“We’re putting together a new show about preppers. Can you tell us about your bunker, your bug out vehicle, maybe your stockpiles of food and guns.”
That was how the conversation began with a casting director from a New York production company. “Would you be willing to tell us about your bug out location?” the nice lady on the phone inquired.
To that last question I responded, “I am already there.” That answer did not excite her. She seemed even more disappointed when I confessed that I did not own a “bug out vehicle” and that I did not plan to hide out in a bunker.
I supposed that I am the most boring prepared person in America, at least as far as Hollywood people are concerned. We don’t have a sniper’s nest or a secret, underground, “bug out” bunker in the hills. I don’t own a decommissioned Humvee with a .50 caliber in a pintle mount, not that I am opposed to such a thing.
Reality versus Hollywood Expectations
I have been producing television for ten years now. That’s not a tremendous amount of time, but I have had a few encounters with Hollywood people. I have written previously about the disconnect between reality and what Hollywood people expect, particularly when it comes to the gun culture.
Whether we are talking about New York or Los Angeles, there is a very real disconnect between what actually happens in the heartland of America and how people in the big city perceive it.
I suppose I cannot fault them too much. When you live in a metropolitan area that has over a million people all stacked on top of each other, it is hard to truly comprehend life in small-town America.
Hollywood has made a lot of money by dangling the idea of celebrity in the faces of common folks. Reality TV is a boon for television producers.
They get to charge their standard ad rates without the bother of dealing with Screen Actors Guild members and their agents/managers who expect to be paid well.
Many years ago, I was a bit surprised to discover that most of the participants on reality shows make little to no money compared to a working Hollywood actor. A couple of friends of mine were on reality, contest shows and reported that, unless you are the winner, you get nothing but food and lodging.
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I have had telephone conversations and Skype meetings with casting agents before. This recent one reinforced to me that they have not changed all that much. They want a freak show. The casting director almost yawned when I related my resume of thirty years of teaching and training people.
She might have nodded off when I mentioned the numerous books I have penned on the subject of personal and community preparedness.
When I stated that we produce Student of the Gun, a television and radio show, she said, “Oh, you have a website. That’s nice.” Yeah, we also have a dedicated app television channel on Roku, Apple TV, etc. Again, back to being the most boring prepared person in America. When I said we actually grow food in our garden I think she might have snored.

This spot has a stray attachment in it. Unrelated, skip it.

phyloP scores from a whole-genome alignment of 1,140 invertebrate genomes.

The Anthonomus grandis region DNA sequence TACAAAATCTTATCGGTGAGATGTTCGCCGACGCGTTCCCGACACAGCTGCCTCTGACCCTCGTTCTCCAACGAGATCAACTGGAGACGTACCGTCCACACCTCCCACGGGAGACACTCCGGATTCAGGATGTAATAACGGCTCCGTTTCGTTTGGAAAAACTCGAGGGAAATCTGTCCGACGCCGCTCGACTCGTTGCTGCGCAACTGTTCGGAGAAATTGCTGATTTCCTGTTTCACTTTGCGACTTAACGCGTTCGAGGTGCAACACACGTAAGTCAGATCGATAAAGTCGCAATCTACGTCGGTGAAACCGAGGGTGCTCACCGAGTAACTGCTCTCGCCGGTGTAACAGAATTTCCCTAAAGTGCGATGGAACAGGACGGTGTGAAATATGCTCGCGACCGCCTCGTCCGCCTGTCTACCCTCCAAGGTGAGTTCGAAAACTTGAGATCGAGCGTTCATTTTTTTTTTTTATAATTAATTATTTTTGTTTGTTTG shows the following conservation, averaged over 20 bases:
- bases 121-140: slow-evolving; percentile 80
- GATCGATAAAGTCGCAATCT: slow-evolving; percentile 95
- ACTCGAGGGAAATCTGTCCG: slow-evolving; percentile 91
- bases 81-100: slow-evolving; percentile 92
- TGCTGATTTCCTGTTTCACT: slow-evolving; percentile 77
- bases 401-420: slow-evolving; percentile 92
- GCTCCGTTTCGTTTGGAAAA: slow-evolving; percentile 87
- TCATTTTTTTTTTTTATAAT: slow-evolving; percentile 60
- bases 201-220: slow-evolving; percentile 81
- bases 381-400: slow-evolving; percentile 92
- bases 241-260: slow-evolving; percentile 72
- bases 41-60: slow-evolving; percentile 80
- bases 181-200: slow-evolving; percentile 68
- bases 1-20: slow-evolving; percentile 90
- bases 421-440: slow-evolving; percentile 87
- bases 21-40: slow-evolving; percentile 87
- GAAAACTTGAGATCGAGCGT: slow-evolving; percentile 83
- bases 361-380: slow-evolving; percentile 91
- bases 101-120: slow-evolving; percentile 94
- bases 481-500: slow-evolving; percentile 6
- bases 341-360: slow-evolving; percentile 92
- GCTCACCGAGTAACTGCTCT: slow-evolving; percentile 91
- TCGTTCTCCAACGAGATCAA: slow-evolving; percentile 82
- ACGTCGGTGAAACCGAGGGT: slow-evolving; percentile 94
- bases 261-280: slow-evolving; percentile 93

After getting off of the phone with the nice lady, it struck me that they should call their new show; “Dumbass Preppers” because that is what they want. Hollywood wants kooks, weirdos, and fringe whackos they can parade in front of cameras. They want dumbasses wearing Israeli surplus gas masks, digging bunkers on the side of a hill, and bragging about their stockpiles of canned food or MRE’s.
I should not have to tell the readers that any genuine prepared person is not going to bring a camera crew into their food and supply locker to show off. If you genuinely have a fallback position to escape the mass hysteria of a city in collapse, you’d be an idiot to go on TV and tell everyone where it is.
Being a genuinely prepared person or family is not all that difficult, but it does require dedicated effort. There are numerous areas of preparation that must be addressed, having guns and ammo is just one part of the overall plan.
For many years, we have extolled the virtue of incremental preparation. Trying to do it all over one weekend is a recipe for frustration and failure. We tell people to first be sure you have 3 days of self-sufficiency, then a week, then two weeks, and build from there.
Realistic “prepping” includes understanding how to grow your own food, which is a bit more than just sticking some seeds in the ground.
Boring preppers understand the importance of compost, fertilizer, and irrigation. Not exciting preppers know how to harvest and can food long before the power goes out and people start to get hungry.
Practical, realistic preppers, who don’t look cool on camera, realize that stockpiling guns and ammo is pointless if you do not have any training. They also comprehend that the idea of the lone wolf or last man standing prepper is likely the absolute worst plan for survival during a crisis.
Finally, genuinely prepared people have come to understand that hiding out in a bunker is an extremely short-term solution at best. The best plan for long term prosperity during a societal or economic breakdown is a prepared community, a real team of people.
It also stands to reason that the best way to go about this preparation plan is to work with your neighbors or team members long before the disaster or crisis ever occurs. While this is certainly true, to be fair, a bunch of neighbors working on a community garden or learning how to can food does not make for sexy TV.
If you’re in the mood for another mind exercise, you can take a moment to read American Liberty Is Not A Game.
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